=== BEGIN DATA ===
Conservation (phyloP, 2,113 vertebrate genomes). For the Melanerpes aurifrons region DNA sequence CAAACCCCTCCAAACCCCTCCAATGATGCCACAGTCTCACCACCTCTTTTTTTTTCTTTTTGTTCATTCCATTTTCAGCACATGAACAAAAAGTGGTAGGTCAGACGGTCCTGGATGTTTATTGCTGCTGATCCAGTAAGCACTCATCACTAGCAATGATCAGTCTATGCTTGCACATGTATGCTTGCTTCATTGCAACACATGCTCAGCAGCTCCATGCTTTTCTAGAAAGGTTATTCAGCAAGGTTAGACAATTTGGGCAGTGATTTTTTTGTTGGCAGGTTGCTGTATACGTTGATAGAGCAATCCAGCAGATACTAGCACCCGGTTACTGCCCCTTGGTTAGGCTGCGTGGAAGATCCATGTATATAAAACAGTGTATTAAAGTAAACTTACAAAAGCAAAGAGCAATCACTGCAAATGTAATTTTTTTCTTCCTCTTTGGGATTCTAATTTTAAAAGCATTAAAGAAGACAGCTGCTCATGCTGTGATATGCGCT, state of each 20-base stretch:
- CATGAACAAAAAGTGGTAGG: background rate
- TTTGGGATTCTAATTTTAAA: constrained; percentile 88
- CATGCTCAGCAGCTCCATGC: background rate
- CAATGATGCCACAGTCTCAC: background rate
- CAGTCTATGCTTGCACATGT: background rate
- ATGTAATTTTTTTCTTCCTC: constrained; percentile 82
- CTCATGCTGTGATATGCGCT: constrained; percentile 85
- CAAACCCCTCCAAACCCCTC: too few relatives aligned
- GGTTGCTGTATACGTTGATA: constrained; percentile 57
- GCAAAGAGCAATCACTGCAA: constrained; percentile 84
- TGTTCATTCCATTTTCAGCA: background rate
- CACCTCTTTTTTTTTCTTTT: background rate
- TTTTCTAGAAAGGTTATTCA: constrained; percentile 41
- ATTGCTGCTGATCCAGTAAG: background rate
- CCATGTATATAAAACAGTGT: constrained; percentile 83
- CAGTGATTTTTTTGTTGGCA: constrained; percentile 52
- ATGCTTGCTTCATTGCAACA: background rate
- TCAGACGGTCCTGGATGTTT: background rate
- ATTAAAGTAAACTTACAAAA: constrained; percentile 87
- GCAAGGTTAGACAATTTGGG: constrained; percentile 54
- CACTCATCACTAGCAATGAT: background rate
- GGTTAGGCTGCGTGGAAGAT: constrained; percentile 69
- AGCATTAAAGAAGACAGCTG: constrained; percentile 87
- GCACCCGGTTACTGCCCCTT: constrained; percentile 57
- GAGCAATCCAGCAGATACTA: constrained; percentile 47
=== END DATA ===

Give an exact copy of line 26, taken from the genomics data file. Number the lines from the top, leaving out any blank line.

- GAGCAATCCAGCAGATACTA: constrained; percentile 47